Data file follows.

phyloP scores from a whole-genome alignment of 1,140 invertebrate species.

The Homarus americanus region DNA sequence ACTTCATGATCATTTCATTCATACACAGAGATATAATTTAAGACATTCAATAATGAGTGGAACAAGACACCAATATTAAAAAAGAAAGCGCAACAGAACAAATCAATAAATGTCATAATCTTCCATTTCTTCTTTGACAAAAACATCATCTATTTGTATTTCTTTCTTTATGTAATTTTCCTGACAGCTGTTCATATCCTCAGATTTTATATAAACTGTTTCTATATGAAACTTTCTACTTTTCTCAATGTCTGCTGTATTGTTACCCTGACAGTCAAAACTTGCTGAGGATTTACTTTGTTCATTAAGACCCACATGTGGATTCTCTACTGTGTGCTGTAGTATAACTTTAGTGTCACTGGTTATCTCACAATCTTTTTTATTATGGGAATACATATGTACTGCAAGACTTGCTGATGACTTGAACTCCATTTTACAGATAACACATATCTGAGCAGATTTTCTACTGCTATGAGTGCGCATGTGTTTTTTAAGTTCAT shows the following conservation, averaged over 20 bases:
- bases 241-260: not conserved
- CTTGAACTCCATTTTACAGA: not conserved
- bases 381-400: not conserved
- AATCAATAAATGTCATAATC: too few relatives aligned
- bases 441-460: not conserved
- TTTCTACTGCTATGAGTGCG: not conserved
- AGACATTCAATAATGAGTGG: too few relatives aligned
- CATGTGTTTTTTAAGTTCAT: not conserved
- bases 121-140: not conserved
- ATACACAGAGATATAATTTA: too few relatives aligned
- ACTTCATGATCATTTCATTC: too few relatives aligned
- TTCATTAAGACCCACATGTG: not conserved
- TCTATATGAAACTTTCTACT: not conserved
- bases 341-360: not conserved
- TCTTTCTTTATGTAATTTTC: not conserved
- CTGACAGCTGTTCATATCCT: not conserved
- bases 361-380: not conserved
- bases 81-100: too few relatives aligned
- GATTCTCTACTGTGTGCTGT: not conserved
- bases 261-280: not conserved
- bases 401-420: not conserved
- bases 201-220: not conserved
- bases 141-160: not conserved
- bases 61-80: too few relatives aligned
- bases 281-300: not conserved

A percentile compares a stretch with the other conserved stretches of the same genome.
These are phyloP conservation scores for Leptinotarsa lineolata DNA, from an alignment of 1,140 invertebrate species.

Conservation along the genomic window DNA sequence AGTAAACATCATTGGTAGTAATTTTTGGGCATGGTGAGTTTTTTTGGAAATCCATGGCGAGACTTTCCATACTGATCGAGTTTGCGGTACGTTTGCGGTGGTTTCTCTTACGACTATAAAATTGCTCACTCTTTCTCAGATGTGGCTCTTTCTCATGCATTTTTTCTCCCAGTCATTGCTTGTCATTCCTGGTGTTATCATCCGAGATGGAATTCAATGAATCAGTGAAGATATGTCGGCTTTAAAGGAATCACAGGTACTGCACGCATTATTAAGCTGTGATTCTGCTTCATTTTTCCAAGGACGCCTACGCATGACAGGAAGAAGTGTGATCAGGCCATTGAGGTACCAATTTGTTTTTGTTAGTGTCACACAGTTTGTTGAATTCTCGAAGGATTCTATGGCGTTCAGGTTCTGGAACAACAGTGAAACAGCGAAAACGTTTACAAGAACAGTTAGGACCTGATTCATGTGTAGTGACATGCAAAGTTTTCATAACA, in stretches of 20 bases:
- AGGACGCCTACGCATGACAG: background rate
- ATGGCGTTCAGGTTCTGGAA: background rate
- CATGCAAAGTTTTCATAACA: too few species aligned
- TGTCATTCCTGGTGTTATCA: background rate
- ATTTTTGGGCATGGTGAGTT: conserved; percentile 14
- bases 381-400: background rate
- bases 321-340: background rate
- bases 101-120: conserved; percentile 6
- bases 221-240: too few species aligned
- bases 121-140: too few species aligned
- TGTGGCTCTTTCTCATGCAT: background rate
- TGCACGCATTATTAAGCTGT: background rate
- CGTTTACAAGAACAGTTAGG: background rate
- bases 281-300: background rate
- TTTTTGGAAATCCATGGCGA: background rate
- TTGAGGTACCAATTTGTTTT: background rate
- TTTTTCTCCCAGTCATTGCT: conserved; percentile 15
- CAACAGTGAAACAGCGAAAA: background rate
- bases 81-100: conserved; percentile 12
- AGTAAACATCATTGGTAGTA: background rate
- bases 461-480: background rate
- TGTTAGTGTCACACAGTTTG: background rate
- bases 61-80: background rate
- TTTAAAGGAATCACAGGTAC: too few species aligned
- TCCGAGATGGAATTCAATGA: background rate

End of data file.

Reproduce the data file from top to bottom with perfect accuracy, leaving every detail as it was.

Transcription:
phyloP scores from a whole-genome alignment of 1,140 invertebrate species.

The Homarus americanus region DNA sequence ACTTCATGATCATTTCATTCATACACAGAGATATAATTTAAGACATTCAATAATGAGTGGAACAAGACACCAATATTAAAAAAGAAAGCGCAACAGAACAAATCAATAAATGTCATAATCTTCCATTTCTTCTTTGACAAAAACATCATCTATTTGTATTTCTTTCTTTATGTAATTTTCCTGACAGCTGTTCATATCCTCAGATTTTATATAAACTGTTTCTATATGAAACTTTCTACTTTTCTCAATGTCTGCTGTATTGTTACCCTGACAGTCAAAACTTGCTGAGGATTTACTTTGTTCATTAAGACCCACATGTGGATTCTCTACTGTGTGCTGTAGTATAACTTTAGTGTCACTGGTTATCTCACAATCTTTTTTATTATGGGAATACATATGTACTGCAAGACTTGCTGATGACTTGAACTCCATTTTACAGATAACACATATCTGAGCAGATTTTCTACTGCTATGAGTGCGCATGTGTTTTTTAAGTTCAT shows the following conservation, averaged over 20 bases:
- bases 241-260: not conserved
- CTTGAACTCCATTTTACAGA: not conserved
- bases 381-400: not conserved
- AATCAATAAATGTCATAATC: too few relatives aligned
- bases 441-460: not conserved
- TTTCTACTGCTATGAGTGCG: not conserved
- AGACATTCAATAATGAGTGG: too few relatives aligned
- CATGTGTTTTTTAAGTTCAT: not conserved
- bases 121-140: not conserved
- ATACACAGAGATATAATTTA: too few relatives aligned
- ACTTCATGATCATTTCATTC: too few relatives aligned
- TTCATTAAGACCCACATGTG: not conserved
- TCTATATGAAACTTTCTACT: not conserved
- bases 341-360: not conserved
- TCTTTCTTTATGTAATTTTC: not conserved
- CTGACAGCTGTTCATATCCT: not conserved
- bases 361-380: not conserved
- bases 81-100: too few relatives aligned
- GATTCTCTACTGTGTGCTGT: not conserved
- bases 261-280: not conserved
- bases 401-420: not conserved
- bases 201-220: not conserved
- bases 141-160: not conserved
- bases 61-80: too few relatives aligned
- bases 281-300: not conserved

A percentile compares a stretch with the other conserved stretches of the same genome.
These are phyloP conservation scores for Leptinotarsa lineolata DNA, from an alignment of 1,140 invertebrate species.

Conservation along the genomic window DNA sequence AGTAAACATCATTGGTAGTAATTTTTGGGCATGGTGAGTTTTTTTGGAAATCCATGGCGAGACTTTCCATACTGATCGAGTTTGCGGTACGTTTGCGGTGGTTTCTCTTACGACTATAAAATTGCTCACTCTTTCTCAGATGTGGCTCTTTCTCATGCATTTTTTCTCCCAGTCATTGCTTGTCATTCCTGGTGTTATCATCCGAGATGGAATTCAATGAATCAGTGAAGATATGTCGGCTTTAAAGGAATCACAGGTACTGCACGCATTATTAAGCTGTGATTCTGCTTCATTTTTCCAAGGACGCCTACGCATGACAGGAAGAAGTGTGATCAGGCCATTGAGGTACCAATTTGTTTTTGTTAGTGTCACACAGTTTGTTGAATTCTCGAAGGATTCTATGGCGTTCAGGTTCTGGAACAACAGTGAAACAGCGAAAACGTTTACAAGAACAGTTAGGACCTGATTCATGTGTAGTGACATGCAAAGTTTTCATAACA, in stretches of 20 bases:
- AGGACGCCTACGCATGACAG: background rate
- ATGGCGTTCAGGTTCTGGAA: background rate
- CATGCAAAGTTTTCATAACA: too few species aligned
- TGTCATTCCTGGTGTTATCA: background rate
- ATTTTTGGGCATGGTGAGTT: conserved; percentile 14
- bases 381-400: background rate
- bases 321-340: background rate
- bases 101-120: conserved; percentile 6
- bases 221-240: too few species aligned
- bases 121-140: too few species aligned
- TGTGGCTCTTTCTCATGCAT: background rate
- TGCACGCATTATTAAGCTGT: background rate
- CGTTTACAAGAACAGTTAGG: background rate
- bases 281-300: background rate
- TTTTTGGAAATCCATGGCGA: background rate
- TTGAGGTACCAATTTGTTTT: background rate
- TTTTTCTCCCAGTCATTGCT: conserved; percentile 15
- CAACAGTGAAACAGCGAAAA: background rate
- bases 81-100: conserved; percentile 12
- AGTAAACATCATTGGTAGTA: background rate
- bases 461-480: background rate
- TGTTAGTGTCACACAGTTTG: background rate
- bases 61-80: background rate
- TTTAAAGGAATCACAGGTAC: too few species aligned
- TCCGAGATGGAATTCAATGA: background rate